This is made with Autodesk Flame, which only runs on SGI workstations. The total cost of that setup will run you well into six figures. And this would make you see why. Except these guys are clearly really good so I'm not sure what difference the software helps. I guess it's basically a matter of no rendering lag?

    That's really what live visuals are about as well. I used to spend most of my time waiting for things to render and have experienced a great leap in my creative process since I started working live. Now it really annoys me when I have to go back into that world.

  • http://createdigitalmusic.com Peter Kirn

    @zach — good point. Although that's also why I think cheap, easy clustering has such appeal. I mean, you can whip up a cluster pretty easily these days … and I could see an increasing use of open source workflows to do the brute-force work.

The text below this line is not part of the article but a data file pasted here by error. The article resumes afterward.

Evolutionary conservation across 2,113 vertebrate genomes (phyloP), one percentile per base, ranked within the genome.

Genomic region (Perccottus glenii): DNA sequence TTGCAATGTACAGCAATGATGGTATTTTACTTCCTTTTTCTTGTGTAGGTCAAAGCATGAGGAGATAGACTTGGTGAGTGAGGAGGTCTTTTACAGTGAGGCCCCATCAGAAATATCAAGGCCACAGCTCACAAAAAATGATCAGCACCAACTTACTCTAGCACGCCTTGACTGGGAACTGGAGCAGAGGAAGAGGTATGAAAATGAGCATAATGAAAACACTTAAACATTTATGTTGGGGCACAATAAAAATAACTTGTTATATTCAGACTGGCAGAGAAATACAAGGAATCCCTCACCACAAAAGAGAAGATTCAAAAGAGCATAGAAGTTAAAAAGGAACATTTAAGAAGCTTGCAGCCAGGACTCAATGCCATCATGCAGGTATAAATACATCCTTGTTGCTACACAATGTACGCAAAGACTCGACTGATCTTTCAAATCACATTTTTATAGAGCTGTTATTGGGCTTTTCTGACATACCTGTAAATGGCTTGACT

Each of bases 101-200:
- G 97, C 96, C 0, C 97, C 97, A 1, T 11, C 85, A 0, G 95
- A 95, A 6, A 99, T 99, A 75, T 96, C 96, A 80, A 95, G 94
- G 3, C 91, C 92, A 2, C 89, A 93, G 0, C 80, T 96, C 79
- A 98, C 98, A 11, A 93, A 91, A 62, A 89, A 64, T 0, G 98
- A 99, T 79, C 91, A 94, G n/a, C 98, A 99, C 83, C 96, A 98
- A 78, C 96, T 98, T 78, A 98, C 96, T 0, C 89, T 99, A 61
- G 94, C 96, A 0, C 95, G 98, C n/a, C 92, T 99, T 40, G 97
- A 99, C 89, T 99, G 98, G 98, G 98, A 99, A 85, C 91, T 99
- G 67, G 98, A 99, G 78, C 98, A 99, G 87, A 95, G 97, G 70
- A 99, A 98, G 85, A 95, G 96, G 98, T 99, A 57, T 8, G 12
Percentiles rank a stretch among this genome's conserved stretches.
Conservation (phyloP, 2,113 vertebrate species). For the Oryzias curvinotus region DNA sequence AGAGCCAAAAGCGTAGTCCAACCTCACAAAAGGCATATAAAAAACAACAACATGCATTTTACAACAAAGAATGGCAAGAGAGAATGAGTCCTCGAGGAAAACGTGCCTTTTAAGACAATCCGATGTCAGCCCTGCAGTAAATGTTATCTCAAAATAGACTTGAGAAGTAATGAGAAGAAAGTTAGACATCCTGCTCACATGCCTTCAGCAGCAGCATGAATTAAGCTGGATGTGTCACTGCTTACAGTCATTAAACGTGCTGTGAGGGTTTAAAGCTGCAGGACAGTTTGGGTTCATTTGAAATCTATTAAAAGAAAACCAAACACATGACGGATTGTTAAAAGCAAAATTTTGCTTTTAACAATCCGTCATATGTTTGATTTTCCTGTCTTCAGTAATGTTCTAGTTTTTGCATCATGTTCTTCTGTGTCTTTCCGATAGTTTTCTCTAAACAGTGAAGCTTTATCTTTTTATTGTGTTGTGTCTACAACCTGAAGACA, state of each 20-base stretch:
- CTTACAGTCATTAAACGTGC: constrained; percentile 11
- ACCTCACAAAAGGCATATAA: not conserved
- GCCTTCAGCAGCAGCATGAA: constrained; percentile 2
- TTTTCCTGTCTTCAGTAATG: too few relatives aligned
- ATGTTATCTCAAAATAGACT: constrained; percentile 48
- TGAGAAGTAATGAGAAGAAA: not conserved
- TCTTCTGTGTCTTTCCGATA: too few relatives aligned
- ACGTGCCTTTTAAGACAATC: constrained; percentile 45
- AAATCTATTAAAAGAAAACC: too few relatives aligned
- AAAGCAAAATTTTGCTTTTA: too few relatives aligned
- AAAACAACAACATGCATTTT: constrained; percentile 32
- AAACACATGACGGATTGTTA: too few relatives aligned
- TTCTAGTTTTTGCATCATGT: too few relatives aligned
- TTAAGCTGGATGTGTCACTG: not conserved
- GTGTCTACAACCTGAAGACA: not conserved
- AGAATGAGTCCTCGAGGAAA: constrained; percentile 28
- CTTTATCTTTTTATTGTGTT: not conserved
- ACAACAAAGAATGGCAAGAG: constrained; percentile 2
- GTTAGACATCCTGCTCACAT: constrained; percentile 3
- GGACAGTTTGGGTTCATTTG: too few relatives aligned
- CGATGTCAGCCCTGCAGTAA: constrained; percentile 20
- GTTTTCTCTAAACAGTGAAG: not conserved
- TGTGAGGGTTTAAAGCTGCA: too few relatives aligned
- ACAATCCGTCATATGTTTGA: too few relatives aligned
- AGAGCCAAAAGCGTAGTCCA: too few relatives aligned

• http://www.jaymis.com Jaymis

    @Zach: Flame doesn't require super custom hardware anymore, and I think the artist's description "Live projection mapping techniques" refers to the fact that this was shot on real surfaces and objects, rather than produced entirely in 3D.

    I don't see much (if anything) in that clip which couldn't be achieved on a modest home computer running After Effects or Processing.

    Projection Mapping, especially on organic shapes, is all about the time-consuming tweaking. Rendering lag isn't the bottleneck here, it's making the projections fit the surfaces.

  • http://createdigitalmusic.com Peter Kirn

    Well, right, exactly … this particular project will require mostly lots of human cycles. ;)

  • zach

    I was actually talking more about how in Blender you can render scenes live using their game engine. I've never actually tried that, so I don't know how it compares, but I hope it's a direction other programs will go in.